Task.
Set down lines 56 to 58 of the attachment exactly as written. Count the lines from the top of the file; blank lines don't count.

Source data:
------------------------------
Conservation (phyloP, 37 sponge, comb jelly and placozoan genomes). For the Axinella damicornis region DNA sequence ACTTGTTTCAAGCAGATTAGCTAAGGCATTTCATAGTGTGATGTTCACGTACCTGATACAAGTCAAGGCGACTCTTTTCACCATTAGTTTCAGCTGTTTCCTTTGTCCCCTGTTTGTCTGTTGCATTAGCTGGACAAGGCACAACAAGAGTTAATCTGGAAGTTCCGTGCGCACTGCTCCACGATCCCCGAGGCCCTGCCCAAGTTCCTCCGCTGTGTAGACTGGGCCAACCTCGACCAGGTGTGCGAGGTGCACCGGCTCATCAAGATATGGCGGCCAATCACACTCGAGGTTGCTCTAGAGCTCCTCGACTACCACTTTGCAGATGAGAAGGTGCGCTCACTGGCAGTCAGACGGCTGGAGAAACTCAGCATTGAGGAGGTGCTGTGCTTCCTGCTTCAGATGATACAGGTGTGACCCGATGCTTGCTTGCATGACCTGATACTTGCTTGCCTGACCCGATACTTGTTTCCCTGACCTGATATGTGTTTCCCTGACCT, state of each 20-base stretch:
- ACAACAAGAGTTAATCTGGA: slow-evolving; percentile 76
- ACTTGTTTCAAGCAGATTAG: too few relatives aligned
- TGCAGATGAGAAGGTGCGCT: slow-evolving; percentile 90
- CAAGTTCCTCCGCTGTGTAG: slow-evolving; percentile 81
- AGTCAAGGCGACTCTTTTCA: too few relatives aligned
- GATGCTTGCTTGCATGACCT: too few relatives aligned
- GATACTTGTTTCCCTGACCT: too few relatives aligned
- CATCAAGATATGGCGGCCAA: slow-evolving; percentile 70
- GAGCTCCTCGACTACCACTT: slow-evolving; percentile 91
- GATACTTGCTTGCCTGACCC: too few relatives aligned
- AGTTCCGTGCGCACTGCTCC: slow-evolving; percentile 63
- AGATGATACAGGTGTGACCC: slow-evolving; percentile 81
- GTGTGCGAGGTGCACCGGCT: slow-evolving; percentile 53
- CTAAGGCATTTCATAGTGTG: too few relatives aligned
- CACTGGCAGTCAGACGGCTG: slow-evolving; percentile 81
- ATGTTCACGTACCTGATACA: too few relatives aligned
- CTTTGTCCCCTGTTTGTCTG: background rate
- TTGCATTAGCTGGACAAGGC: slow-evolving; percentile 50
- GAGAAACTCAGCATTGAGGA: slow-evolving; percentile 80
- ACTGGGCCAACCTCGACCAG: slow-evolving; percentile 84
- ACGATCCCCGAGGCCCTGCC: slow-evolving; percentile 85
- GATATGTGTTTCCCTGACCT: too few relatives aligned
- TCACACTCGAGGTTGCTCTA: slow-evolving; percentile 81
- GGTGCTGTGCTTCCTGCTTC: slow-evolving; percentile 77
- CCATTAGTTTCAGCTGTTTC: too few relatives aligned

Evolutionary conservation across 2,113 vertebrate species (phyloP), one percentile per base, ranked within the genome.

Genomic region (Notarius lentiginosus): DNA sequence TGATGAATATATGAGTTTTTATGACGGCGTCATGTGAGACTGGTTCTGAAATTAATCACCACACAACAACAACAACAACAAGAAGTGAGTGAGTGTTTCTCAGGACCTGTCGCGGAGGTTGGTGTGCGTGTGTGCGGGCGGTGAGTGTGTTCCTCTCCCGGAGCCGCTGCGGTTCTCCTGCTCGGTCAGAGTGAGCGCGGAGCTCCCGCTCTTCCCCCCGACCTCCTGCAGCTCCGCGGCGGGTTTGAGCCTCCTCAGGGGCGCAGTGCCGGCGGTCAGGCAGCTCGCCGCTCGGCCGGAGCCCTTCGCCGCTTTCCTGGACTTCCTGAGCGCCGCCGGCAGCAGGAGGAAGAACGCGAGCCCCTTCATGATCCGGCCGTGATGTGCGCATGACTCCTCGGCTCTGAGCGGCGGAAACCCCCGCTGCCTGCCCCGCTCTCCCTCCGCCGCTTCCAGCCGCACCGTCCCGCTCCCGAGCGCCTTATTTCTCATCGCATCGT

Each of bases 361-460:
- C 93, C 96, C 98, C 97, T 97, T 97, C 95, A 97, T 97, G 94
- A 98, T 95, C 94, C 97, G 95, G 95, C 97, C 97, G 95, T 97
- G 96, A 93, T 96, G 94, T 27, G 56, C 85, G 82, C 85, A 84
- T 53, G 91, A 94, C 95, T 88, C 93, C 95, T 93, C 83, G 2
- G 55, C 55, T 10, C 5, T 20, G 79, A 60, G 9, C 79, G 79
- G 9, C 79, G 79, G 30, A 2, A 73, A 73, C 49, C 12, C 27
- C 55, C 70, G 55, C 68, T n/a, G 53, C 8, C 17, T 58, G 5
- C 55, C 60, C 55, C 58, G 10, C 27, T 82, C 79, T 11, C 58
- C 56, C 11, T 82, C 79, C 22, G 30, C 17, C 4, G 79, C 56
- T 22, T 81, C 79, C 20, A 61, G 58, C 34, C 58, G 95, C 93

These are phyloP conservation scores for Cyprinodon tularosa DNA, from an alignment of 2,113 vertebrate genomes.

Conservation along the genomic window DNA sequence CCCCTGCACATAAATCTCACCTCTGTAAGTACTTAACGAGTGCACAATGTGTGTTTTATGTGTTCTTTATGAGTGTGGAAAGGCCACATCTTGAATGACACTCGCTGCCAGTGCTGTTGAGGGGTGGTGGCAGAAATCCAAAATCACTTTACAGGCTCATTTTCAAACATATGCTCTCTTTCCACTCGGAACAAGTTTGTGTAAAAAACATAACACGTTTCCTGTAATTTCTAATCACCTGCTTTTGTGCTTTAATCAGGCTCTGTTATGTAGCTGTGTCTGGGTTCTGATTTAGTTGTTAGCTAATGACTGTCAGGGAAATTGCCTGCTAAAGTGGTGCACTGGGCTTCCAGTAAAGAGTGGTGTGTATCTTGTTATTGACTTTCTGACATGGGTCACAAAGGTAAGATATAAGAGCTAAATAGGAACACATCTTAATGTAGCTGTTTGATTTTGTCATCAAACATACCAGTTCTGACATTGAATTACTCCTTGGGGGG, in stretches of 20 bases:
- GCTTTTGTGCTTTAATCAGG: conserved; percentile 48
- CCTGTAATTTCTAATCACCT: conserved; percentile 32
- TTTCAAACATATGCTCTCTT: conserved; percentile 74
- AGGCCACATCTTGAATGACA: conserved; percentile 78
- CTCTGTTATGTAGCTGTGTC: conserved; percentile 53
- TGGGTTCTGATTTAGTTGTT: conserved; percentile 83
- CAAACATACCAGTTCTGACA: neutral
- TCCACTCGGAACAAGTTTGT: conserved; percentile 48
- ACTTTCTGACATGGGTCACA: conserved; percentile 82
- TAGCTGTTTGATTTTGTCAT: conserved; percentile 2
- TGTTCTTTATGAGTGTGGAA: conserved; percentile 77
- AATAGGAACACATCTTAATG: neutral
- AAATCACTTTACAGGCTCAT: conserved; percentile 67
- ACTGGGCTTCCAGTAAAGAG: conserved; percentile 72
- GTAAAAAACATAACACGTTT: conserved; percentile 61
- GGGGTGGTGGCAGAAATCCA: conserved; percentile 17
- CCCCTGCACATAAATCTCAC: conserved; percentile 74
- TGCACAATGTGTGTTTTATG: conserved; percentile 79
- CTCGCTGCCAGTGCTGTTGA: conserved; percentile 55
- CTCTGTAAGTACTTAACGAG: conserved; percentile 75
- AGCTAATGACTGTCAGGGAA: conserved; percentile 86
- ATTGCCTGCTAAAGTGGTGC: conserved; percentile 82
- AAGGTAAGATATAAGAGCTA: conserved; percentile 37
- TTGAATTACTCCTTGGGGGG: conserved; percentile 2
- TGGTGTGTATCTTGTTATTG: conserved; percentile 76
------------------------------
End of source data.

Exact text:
- GTAAAAAACATAACACGTTT: conserved; percentile 61
- GGGGTGGTGGCAGAAATCCA: conserved; percentile 17
- CCCCTGCACATAAATCTCAC: conserved; percentile 74